PART XVI: ONE FOR THE LADIES

These girls are wearing the most conservative outfits in all of TOS

What’s interesting in watching through all of Star Trek is you actually get to see how women are thought of in society change before your eyes. I had read that during The Original Series (TOS) Nichelle Nichols had thought of leaving the show, citing she felt she had too small of role. She was convinced to stay aboard, as Lt. Uhura was more important to the civil rights and women’s rights movement than she was a character on the show. Being that she is after all a Lieutenant, and to have a woman of color in a leadership role on television was unheard of in the sixties. Truth be told as communications officer, she was little more than Kirk’s secretary. Yet still, this was seen as a great moment for women. If any woman, even a woman of color were to be given the role of Uhura today it wouldn’t be thought of as anything, let alone revolutionary. Sure, if it weren’t Uhura it would have been someone else, but in the end it was Uhura. The rest of the TOS universe shows just how women were portrayed on television; as objects of desire. Lately, as I watch through what is quickly becoming my favorite in the Star Trek series, Voyager (VOY), I find myself marveling at how much society can change its view of 51% of the population in just a few decades.

In The Next Generation (TNG), the women of the Enterprise had more to do than answer the captain’s incoming messages. Though as characters it still took them a few seasons for them to develop as people. Troi started out as Riker’s ex who could read emotions, the end. Crusher was just Wesley’s mom and an old friend of Picard’s. Not really their own people, but more so belonging to the men in one way or another. It was still a man’s show about men doing manly things. Deep Space 9 has far more development with their ladies. Kira is a rich and deeply emotional character, though even she started out as just some bitchy, mousy pain in the ass. I feel like I didn’t know who Dax was until season 2. Things are different on Voyager though. For once it’s the men who take a backseat to the women. Though both have come well into their own.

I’m the reason all of your lives are ruined. Cheers!

Captain Kathryn Janeway (Kate Mulgrew), the leader of the of this lonely group of humans alone on the other side of the galaxy is, like all other captains of Star Trek, at the center of things. Her story is wrapped in tragedy. After all, they could have gotten home in the pilot. But Captain Janeway ignored the prime directive and destroyed that chance to save a race of people. With that, they were stuck and made an enemy of one of the most powerful and violent races of the quadrant. She carries this with her, but holds her head up with pride as she tries to lead her people back. She’s intelligent and poetic, with the grace of Picard on his best day.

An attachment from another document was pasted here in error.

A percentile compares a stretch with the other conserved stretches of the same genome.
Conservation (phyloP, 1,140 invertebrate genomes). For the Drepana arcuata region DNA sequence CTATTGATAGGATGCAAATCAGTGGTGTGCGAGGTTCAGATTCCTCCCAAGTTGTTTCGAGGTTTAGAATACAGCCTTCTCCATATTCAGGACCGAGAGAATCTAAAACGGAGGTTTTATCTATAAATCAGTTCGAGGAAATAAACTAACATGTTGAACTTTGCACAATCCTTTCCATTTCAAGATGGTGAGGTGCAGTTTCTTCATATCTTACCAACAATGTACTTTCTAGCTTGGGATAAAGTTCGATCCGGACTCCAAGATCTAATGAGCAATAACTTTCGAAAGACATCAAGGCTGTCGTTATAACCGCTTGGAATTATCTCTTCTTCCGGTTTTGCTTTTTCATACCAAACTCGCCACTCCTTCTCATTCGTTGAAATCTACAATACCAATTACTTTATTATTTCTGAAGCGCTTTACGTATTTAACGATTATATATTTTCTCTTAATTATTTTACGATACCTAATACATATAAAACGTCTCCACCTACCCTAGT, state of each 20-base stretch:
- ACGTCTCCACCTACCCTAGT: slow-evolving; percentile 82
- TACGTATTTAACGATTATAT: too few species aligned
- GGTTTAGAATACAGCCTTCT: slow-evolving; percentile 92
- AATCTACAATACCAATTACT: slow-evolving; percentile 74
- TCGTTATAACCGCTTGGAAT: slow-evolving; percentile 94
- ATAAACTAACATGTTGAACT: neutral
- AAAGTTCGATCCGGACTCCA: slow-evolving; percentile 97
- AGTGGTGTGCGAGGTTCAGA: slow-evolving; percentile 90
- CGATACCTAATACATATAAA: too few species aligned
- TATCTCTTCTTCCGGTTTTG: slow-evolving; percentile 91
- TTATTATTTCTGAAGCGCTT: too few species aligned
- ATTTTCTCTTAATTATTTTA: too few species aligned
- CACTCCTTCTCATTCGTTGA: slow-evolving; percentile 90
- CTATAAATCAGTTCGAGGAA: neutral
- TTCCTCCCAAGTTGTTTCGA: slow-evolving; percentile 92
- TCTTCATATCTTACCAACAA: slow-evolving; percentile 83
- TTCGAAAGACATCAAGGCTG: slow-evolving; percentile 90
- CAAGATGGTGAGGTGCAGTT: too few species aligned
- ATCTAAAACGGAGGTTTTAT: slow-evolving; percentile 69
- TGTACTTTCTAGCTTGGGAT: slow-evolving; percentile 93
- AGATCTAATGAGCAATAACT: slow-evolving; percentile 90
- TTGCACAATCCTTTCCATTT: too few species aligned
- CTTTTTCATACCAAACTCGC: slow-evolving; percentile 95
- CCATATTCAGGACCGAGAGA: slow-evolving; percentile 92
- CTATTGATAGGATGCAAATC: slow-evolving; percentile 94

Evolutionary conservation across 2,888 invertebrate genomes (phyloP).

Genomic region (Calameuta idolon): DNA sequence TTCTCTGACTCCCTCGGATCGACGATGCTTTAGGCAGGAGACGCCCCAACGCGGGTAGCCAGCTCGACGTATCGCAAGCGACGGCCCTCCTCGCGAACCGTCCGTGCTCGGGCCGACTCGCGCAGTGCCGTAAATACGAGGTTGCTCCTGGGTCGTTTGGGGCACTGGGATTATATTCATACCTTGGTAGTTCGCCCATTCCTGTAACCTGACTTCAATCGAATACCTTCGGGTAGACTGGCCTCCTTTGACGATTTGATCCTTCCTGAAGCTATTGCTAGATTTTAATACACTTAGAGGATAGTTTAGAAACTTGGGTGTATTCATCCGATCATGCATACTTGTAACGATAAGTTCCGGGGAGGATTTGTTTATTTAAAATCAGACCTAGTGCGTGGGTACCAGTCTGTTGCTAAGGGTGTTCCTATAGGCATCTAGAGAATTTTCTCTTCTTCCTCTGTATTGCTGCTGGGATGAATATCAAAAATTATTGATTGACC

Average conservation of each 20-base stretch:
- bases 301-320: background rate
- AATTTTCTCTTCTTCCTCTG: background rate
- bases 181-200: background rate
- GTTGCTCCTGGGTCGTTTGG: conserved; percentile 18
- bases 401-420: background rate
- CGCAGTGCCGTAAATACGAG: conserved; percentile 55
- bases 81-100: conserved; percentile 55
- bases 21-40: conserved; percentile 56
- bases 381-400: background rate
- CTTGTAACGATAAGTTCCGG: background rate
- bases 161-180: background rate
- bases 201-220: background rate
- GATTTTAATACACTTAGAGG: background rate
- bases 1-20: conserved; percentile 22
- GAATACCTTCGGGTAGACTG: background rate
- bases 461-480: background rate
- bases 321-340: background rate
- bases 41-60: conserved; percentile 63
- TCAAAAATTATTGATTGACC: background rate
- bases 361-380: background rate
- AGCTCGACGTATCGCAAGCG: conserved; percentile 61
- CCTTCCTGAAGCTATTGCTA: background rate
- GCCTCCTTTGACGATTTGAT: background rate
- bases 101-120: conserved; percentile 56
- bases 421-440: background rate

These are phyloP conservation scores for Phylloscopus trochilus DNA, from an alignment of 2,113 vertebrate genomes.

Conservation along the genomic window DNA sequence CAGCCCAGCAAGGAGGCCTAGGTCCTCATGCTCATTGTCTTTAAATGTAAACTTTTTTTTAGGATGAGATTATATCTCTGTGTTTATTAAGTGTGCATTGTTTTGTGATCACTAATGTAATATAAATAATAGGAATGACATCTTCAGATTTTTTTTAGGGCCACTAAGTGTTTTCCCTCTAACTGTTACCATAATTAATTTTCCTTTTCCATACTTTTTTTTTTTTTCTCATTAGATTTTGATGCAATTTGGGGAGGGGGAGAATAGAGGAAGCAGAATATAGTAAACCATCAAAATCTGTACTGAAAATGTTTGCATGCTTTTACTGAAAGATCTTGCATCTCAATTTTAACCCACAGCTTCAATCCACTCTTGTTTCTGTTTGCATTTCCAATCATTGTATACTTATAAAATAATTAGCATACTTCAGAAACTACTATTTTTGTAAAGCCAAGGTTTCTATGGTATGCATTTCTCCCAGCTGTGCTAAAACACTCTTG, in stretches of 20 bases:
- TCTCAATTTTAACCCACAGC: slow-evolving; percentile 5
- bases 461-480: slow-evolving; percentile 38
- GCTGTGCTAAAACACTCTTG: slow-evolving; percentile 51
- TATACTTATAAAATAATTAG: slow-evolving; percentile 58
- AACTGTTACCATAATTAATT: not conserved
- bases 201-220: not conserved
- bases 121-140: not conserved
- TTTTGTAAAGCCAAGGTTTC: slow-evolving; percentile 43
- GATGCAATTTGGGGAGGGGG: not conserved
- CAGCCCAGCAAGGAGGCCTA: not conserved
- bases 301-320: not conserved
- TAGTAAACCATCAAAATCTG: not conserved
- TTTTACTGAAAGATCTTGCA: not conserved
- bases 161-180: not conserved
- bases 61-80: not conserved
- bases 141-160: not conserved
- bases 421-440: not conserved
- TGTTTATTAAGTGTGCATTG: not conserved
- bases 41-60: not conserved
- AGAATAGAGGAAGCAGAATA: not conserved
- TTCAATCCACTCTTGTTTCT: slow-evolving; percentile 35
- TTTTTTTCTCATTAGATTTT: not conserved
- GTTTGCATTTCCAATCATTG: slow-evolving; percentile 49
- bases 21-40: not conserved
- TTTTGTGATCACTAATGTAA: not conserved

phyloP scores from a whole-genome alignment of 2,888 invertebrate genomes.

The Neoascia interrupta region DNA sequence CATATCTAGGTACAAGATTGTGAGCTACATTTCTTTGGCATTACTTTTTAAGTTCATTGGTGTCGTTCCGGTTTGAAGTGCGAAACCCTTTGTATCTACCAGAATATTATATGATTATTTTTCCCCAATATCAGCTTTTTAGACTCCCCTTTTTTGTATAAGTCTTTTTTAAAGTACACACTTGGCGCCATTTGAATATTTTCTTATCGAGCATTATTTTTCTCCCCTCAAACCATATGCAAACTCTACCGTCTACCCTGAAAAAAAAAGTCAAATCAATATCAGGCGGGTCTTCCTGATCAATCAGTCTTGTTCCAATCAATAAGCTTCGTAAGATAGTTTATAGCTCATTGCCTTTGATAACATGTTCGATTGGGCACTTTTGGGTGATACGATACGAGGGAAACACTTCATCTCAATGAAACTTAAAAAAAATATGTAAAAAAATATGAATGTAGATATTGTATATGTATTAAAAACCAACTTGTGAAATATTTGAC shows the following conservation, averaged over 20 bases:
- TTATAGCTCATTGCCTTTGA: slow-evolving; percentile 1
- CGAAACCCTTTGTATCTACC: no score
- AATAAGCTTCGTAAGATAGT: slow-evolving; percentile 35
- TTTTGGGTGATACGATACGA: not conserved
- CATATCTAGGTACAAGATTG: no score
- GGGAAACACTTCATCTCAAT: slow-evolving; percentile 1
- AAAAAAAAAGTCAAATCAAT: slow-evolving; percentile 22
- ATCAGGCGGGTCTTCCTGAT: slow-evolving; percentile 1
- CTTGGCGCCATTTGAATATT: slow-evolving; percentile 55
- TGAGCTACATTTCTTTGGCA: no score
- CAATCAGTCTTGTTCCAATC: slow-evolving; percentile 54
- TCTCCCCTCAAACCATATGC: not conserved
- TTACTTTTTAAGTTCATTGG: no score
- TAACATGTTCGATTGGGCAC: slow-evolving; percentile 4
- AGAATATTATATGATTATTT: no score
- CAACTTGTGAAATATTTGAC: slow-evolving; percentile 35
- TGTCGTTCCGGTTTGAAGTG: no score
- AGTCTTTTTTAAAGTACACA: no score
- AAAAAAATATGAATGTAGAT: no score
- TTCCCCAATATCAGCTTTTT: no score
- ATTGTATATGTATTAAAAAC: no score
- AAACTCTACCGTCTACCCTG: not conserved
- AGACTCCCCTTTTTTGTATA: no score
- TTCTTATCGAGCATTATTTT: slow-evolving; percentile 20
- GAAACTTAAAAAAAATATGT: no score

Lieutenant B’Ellana Torres (Roxann Dawson), the chief engineer of Voyager is a redemption story of her own. She has never quite believed in herself, or rather assumed what others thought of her. Being half Klingon, she thought everyone thought she was a wild animal, and she responded by behaving that way. She assumed no one wanted her in Star Fleet academy, so she dropped out. She lived her life my outcasting herself before anyone else had a chance to.

A dangerous place to keep a two year old

Then there’s who is in many ways the true heroine of VOY, Kes (Jennifer Lien). Kes enters the series as a sweet young woman. A trusting, caring, curious and bright-eyed girl, she posed no threat. Watching the journey of Kes over two seasons though, she’s so much more. Photographic memory? check. Quick intelligence, check. Incredible telepathic and telekinetic powers, oh you bet! What I love most with Kes though is the eventual oncoming tragedy of her story. Her race lives only 9 years. By the end of season 2, Kes is about 3 meaning though the series we’ll watch her childlike charm grow to adulthood and potentially end with her death.

The men of the series take the backseat for once. Commander Chakotay (Robert Beltran) is fairly stale. He’s spiritual, but ultimately predictable. The handsome tough-guy with a heart of gold is Tom Paris (Robert Duncan McNeill). Similar to Torres, he’s redeeming himself from a life of mistakes. Paris’ best bud is Ensign Harry Kim, (Garrett Wang) whose your basic smart guy, do gooder.

The bromance of a lifetime

Tuvok (Tim Russ), our resident Vulcan basically walks around treating everyone like shit because he doesn’t have emotions, yet still maintains a superiority complex. Then there’s the lovable Neelix (Ethan Phillips). He’s from the Delta quadrant but tagged along with voyager to become their cook. Lastly theres The Doctor (Robert Picardo), my personal favorite. He’s an emergency holographic doctor slowly learning to cope with life as a life form, though at first he accepted he was not.

Since TNG all Star Treks have become character driven shows. VOY escapes that a bit and makes it a more plot heavy series. There are character flashbacks, incredible multi-episode set ups and story arcs, S2 is quite dark compared to the light-hearted S1. They’ve got aliens chasing after them trying to tear their organs out, and Seska, a back stabbing Cardassian traitor trying to steal their technology, and a sociopathic crew member with a blood lust. Their ship is almost destroyed a whole lot, and I don’t know how they can afford to blow up this many shuttle crafts. It’s just great. It doesn’t so much blend with the other Treks because it’s on the other side of the galaxy, so you don’t need to overlap VOY with DS9 like I have been, also if you’re looking for a brief Trek and not a full Trek Trek, go with this one. It’s exciting, entertaining, silly, and everything you’ve come to expect from Star Trek.

Oh, as for S4 of Deep Space 9. It’s great, and Worf’s in it.

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